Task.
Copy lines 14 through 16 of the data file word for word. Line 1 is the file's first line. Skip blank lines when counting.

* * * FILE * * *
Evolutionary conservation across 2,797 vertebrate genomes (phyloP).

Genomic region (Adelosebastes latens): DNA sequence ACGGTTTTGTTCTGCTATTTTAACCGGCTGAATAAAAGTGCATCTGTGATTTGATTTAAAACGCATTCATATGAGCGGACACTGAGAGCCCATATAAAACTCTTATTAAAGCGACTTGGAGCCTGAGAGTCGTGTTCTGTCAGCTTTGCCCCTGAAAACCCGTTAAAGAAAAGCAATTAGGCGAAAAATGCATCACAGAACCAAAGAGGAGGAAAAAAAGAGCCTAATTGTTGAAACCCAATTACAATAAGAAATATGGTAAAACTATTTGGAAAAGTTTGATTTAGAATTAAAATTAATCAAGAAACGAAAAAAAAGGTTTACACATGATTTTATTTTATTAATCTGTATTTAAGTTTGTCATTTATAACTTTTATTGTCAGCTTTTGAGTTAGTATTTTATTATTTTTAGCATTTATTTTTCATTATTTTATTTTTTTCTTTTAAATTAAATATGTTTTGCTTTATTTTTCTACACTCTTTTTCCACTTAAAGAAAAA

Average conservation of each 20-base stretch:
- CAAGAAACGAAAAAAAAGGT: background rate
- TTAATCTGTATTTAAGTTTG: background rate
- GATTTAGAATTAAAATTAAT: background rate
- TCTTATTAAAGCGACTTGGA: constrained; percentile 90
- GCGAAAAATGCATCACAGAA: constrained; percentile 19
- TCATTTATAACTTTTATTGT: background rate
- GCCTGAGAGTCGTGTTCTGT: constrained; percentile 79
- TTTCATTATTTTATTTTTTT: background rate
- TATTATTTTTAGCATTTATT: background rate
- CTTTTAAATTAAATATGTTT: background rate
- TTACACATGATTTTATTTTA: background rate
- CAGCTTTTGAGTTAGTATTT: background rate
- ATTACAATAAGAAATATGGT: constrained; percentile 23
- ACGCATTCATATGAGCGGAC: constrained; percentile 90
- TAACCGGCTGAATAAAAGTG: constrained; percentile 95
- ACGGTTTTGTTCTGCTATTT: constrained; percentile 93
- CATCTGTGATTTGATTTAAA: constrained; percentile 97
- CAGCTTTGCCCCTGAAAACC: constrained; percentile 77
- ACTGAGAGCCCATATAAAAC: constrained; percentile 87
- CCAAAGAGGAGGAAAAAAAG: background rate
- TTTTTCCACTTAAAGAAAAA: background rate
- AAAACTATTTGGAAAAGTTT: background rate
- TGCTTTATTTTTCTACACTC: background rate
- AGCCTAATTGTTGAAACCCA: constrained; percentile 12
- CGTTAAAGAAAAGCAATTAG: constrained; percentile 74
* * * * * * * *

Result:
- TTACACATGATTTTATTTTA: background rate
- CAGCTTTTGAGTTAGTATTT: background rate
- ATTACAATAAGAAATATGGT: constrained; percentile 23